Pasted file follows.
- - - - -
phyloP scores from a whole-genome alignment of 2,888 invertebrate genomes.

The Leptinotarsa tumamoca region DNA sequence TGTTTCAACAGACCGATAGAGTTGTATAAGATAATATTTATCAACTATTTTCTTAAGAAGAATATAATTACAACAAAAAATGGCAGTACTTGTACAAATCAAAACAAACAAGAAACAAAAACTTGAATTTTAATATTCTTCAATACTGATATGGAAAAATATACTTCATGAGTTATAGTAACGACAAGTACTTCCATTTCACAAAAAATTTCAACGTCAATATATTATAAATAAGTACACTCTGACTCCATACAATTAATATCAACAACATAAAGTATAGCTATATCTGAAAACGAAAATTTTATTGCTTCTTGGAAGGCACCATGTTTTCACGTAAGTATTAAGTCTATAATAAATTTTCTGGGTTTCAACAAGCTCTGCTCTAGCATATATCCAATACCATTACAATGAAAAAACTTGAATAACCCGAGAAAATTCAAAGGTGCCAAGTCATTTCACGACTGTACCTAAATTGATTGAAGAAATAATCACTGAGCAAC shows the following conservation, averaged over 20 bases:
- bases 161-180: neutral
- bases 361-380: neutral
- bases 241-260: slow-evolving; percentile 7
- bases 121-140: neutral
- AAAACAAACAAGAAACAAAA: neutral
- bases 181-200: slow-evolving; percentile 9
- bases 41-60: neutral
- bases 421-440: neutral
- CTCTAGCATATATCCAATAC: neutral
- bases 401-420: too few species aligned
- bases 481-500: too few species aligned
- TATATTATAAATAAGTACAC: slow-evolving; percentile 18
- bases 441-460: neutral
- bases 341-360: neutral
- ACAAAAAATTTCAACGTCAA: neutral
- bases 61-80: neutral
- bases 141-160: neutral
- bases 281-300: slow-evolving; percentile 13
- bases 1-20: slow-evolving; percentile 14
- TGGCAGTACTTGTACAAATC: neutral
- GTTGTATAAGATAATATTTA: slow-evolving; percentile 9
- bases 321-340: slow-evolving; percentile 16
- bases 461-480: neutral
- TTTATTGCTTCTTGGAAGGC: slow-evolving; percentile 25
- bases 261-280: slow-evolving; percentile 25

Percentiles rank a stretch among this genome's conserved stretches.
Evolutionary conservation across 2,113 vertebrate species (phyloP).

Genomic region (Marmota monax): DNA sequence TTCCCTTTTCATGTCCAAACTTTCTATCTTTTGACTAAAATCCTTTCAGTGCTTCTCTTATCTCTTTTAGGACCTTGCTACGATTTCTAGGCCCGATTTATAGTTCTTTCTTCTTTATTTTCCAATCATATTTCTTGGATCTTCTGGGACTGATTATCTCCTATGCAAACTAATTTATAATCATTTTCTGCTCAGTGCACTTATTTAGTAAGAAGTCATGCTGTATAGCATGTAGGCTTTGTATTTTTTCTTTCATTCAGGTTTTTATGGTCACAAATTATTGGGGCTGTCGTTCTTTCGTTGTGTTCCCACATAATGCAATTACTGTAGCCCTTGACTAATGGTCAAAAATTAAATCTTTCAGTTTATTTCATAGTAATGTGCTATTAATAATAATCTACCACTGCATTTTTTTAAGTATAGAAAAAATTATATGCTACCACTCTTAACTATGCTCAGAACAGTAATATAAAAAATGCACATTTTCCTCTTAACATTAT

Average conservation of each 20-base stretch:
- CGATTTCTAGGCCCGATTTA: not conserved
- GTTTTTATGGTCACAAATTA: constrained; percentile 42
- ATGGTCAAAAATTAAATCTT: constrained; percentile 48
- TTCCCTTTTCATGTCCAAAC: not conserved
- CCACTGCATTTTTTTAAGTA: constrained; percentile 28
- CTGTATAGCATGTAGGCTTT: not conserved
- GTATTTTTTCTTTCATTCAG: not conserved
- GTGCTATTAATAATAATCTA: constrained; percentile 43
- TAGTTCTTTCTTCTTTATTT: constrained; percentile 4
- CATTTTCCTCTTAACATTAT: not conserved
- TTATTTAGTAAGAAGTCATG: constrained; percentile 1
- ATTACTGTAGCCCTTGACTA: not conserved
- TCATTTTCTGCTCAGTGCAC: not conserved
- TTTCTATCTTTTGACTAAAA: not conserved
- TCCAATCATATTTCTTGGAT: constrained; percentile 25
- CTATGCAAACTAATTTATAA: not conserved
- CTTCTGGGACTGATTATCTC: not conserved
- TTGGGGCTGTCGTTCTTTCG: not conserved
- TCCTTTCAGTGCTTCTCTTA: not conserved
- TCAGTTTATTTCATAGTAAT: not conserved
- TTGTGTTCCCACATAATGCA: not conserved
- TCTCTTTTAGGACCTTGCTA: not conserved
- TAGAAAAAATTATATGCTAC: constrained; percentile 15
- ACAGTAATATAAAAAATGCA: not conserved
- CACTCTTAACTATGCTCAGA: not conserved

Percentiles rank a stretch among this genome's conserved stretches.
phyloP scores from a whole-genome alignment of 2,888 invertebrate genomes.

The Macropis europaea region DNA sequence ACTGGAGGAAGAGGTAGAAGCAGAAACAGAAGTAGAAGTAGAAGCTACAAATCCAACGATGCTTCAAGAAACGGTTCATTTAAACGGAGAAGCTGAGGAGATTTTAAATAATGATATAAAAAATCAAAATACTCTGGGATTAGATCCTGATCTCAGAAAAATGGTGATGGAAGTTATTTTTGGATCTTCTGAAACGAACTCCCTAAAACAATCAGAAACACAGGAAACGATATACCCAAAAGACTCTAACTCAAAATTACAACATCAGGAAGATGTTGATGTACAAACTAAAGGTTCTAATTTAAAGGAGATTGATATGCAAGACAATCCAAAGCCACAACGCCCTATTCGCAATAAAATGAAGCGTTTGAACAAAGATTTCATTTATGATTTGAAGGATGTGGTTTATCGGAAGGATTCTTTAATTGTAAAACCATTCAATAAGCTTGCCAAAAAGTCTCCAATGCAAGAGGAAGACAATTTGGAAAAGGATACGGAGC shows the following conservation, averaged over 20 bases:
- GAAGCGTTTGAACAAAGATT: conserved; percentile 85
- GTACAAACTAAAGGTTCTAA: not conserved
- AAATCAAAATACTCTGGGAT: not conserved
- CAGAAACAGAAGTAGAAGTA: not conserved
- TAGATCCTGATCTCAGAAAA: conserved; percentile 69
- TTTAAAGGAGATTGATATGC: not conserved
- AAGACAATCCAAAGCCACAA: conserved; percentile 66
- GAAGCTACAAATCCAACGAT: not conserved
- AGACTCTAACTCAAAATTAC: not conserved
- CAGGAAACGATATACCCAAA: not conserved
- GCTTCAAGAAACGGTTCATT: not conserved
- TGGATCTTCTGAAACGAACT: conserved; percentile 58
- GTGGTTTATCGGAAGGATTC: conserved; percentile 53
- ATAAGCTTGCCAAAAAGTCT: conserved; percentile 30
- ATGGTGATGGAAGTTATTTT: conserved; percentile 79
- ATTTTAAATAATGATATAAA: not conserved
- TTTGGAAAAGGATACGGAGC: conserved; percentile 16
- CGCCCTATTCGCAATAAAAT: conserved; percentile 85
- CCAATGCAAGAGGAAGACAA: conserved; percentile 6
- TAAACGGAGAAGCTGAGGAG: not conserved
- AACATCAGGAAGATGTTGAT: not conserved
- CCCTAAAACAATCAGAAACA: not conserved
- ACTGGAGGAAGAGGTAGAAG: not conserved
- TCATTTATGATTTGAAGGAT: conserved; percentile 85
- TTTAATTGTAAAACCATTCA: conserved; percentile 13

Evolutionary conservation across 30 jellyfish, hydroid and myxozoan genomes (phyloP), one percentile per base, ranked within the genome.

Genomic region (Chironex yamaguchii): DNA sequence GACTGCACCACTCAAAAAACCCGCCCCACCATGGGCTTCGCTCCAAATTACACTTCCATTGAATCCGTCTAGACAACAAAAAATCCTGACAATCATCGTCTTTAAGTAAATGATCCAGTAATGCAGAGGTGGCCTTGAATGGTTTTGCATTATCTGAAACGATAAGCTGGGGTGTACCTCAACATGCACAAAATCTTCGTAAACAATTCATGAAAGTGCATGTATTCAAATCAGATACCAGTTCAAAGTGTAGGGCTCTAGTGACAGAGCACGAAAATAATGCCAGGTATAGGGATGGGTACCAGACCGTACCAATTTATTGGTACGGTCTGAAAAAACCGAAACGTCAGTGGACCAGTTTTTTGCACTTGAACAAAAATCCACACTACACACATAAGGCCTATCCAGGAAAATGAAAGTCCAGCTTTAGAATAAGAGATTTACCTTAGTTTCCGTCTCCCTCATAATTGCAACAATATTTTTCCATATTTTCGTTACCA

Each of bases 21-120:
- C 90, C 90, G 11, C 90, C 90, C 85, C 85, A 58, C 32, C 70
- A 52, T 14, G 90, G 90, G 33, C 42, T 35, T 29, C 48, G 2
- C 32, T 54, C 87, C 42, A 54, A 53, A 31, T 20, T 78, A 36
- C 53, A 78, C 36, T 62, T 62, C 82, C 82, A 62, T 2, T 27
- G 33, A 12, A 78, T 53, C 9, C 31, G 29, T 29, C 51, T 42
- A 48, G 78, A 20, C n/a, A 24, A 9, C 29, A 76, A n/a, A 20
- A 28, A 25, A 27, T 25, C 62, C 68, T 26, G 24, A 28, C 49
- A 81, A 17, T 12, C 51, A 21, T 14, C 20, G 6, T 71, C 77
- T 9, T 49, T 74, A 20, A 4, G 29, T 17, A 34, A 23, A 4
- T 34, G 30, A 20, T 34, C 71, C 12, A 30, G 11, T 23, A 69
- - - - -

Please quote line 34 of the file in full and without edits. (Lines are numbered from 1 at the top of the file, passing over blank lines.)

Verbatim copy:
- ATGGTCAAAAATTAAATCTT: constrained; percentile 48